Thursday, May 14, 2009

Last Breath of the Warrior

"Three days of sweat and fear, Anezren. Three nights of worry and ceaseless vigilance. All the culmination of twenty eight years of struggle, and this is my reward." Saraphel looked up at her older brother, who was standing, staring out the window of their home. "Before I even joined their ranks I dedicated my life to the Ithan Anul, and they care nothing for it. I was the most devout of the hopefuls. I was by far the most skilled with the idedras. We are a high family. But even so..."

Anezren sighed and turned from the window.

"I'm sorry," he said in his orator's voice. And he looked it, though he had never been thrilled with Saraphel's desire to join the Ithan Anul. "Marrodis already has a place in their ranks and even Herucard was a Shrine Knight." Herucard, their father, had in fact been barely a Shrine Knight. He had sworn the oath and had been annointed with the blood of Vheros, but his dedication had always been more to his family than the Ithan Anul, his profession always mor a politician's than a sacred warrior's. "Perhaps the Abathani have shown us enough grace. Perhaps it is time for another family's child to take their place."

Saraphel shook her head. Let someone else have their honor. And yet neither Marrodis nor
Herucard had possessed the same passion that she had for that holy order.

"Did you not want to join the Ithan Anul yourself?" she asked. Only Anezren had shared that fervor, and yet here he was, urging her to be calm in light of the most bitter disappointment.

"I did. I did. But that was not the direction I took. When Herucard and Amurel died I stepped forward as I had to. Without me, who would have led this house? Marrodis? I love my brother as well as you or any, but he is no leader. And we both know that you would not have led. Just like Marrodis, that is not your talent." He stepped forward and kneeled next to her chair, resting his hand on her face in brotherly fashion. "So I took up the burden, and to fulfill my task properly I was unable to pursue my ambitions. I refused to follow in Herucard's footsteps; if I were to be one of the Shrine Knights it would be with my breath and blood. He embarassed us with his actions," Anezren stood again; his voice hardened, "and I refuse to do the same. So do not speak to me, little sister, of paths unwalked. I, too, have given up opportunities to Marrodis, and I bear him no ill will. I expect you to do the same." As he left, his steps echoed harshly on the wooden tiles.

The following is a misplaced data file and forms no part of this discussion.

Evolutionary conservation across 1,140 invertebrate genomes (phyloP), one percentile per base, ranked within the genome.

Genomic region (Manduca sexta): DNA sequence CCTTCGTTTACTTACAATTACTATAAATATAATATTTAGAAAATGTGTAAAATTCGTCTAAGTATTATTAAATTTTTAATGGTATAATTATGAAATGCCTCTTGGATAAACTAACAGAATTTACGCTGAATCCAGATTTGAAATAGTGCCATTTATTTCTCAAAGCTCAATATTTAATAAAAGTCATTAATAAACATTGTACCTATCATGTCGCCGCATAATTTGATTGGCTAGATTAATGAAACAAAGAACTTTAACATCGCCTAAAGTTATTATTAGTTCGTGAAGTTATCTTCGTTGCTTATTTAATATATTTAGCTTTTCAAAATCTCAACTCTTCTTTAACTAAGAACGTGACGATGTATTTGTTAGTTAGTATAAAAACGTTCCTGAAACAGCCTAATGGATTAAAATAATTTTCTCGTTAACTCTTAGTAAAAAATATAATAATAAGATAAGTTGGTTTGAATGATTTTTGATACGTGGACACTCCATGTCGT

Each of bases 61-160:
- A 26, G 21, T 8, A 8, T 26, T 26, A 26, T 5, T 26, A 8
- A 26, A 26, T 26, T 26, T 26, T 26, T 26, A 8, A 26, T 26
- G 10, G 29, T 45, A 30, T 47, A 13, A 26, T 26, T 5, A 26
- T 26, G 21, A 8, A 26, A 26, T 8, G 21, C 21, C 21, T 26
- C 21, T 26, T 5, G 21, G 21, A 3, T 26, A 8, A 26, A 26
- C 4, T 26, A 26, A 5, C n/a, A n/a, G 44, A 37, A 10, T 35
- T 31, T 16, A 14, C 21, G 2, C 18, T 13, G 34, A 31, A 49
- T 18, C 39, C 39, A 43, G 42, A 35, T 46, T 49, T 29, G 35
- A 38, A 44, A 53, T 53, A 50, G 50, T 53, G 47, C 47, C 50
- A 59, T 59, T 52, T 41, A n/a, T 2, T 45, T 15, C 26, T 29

After the last whispers of his presence died out, Saraphel stood. She reached over on the table and picked up her idedras, a rod of translucent green glass the length of her arm and two finger-widths thick. It was sharpened at both ends and could be gripped in battle either with the lengthy cloth cuffs of her tunic, allowing it to slide graceful and deadly through her hands, or in her bare hands themselves, affording her an unmoving grip on its haft. She carried it with her out to the courtyard where a large spot of earth had been beaten flat and hard, and for the next three hours she moved incessantly, the idedras always sliding, arcing, dancing around her and occasionally flying up, briefly free, into the air itself. As the sun began to set over the Nibar-ban-Ath, Anezren came and joined her in the courtyard.

The sparring was fierce. Anezren had been Saraphel's primary teacher for the idedras. Finally, after nearly an hour of combat, Anezren had Saraphel on the defensive. He had slowly been gaining momentum throughout the fight, and finally Saraphel's fatigue was her undoing. He slid his hand, covered by his cuff, along the length of Saraphel's idedras, using the motion to throw her weapon wide. With his other hand gripping his own weapon directly he brought it forward in a thrust that would have impaled his sister had she not stumbled, off balance, out of the way. In doing so, Anezren managed to disarm her, and her idedras was sent spinning off across the practice yard to land in the grass.